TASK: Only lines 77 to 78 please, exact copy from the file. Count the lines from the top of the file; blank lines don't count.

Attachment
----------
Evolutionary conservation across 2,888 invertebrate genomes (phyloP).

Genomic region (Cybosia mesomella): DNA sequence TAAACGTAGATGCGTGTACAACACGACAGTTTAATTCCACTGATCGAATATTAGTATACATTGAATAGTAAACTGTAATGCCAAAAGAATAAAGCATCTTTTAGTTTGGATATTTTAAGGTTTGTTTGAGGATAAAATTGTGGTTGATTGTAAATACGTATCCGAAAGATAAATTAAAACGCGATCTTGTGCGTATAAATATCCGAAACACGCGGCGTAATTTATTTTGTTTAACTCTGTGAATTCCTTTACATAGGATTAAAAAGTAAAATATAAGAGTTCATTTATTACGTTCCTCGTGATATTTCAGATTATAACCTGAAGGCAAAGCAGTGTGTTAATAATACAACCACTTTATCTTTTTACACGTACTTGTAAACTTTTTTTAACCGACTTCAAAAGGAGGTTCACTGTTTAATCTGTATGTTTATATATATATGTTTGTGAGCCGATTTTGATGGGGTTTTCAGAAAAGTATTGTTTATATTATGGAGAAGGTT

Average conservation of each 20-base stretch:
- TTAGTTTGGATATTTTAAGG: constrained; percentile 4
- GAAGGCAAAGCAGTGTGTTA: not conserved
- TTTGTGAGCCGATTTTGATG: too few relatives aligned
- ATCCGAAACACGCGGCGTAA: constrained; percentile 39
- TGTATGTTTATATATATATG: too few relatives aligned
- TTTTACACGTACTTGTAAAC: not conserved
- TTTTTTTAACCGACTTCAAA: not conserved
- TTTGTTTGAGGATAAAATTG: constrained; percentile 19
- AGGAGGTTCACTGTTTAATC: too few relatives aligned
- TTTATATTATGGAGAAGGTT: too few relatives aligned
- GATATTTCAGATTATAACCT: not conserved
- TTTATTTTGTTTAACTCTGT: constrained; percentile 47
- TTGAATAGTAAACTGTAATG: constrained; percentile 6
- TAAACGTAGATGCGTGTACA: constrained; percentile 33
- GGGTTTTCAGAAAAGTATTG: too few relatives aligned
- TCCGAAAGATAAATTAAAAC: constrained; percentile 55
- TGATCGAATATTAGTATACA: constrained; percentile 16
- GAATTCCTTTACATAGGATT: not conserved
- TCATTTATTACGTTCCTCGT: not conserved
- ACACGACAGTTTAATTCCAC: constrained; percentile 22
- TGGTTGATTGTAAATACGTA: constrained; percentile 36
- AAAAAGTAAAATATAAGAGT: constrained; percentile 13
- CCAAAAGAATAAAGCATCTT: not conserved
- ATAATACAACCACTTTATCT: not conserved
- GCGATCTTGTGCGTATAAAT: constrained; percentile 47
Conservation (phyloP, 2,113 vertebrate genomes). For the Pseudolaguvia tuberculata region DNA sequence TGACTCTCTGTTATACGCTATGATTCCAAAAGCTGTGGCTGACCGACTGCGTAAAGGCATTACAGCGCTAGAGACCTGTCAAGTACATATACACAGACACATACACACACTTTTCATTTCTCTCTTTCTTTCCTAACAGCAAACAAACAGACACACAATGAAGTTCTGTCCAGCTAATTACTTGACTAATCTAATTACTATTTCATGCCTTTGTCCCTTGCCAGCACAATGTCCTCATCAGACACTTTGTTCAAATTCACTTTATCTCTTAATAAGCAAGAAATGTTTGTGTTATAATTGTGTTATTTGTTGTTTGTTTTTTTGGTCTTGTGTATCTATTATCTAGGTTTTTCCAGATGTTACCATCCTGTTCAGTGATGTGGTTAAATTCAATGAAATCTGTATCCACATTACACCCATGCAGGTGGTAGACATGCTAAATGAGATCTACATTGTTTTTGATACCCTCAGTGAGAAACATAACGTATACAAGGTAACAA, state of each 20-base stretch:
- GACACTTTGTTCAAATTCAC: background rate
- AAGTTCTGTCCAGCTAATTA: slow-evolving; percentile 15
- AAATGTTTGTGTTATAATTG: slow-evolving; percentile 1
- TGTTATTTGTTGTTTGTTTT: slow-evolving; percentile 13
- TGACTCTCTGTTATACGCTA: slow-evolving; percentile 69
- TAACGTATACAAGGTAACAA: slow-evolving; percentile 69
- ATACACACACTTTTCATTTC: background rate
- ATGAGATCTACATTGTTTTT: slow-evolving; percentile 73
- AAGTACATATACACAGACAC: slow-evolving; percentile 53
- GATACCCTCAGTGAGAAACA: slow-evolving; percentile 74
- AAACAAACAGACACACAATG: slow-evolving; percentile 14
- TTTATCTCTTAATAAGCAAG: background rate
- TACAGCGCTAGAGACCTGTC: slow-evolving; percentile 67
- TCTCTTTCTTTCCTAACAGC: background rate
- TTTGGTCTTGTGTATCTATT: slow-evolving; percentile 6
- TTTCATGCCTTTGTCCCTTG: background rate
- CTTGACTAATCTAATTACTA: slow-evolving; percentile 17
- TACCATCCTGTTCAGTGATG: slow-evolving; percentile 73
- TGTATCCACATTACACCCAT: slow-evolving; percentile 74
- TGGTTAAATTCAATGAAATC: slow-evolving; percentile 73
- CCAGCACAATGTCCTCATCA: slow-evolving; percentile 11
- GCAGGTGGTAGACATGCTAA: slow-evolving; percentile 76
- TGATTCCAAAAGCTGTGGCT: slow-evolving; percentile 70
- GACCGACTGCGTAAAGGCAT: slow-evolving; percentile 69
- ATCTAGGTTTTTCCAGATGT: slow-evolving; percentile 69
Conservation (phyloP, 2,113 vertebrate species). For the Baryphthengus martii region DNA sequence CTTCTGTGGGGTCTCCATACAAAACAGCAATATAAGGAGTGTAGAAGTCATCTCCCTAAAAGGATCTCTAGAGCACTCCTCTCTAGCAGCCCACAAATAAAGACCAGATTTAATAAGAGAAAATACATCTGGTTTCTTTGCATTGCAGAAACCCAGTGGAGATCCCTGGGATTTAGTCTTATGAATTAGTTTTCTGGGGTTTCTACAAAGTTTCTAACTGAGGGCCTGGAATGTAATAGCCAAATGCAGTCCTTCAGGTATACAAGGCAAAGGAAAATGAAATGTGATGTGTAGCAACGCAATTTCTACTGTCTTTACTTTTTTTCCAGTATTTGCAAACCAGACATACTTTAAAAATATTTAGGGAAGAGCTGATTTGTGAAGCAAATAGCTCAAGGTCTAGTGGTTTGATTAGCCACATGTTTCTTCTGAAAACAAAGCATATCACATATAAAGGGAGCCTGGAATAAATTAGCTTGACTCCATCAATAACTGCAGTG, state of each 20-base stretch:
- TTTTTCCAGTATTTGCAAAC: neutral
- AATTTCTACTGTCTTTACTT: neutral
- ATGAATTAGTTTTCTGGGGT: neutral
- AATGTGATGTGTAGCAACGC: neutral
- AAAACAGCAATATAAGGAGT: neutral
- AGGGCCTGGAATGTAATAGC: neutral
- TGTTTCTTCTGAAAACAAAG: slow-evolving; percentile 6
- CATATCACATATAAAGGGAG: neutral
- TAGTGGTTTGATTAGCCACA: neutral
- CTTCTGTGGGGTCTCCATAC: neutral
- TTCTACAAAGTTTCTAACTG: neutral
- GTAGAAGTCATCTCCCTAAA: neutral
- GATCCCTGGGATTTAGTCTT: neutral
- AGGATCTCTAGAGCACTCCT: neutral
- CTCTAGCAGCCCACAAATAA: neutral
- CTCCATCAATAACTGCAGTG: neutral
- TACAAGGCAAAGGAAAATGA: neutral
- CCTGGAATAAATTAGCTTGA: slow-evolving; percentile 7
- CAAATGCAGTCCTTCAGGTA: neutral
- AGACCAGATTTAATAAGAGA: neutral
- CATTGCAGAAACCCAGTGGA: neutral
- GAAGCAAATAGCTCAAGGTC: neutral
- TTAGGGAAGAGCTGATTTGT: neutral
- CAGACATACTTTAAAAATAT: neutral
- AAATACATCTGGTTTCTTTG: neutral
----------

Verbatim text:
- GAAGCAAATAGCTCAAGGTC: neutral
- TTAGGGAAGAGCTGATTTGT: neutral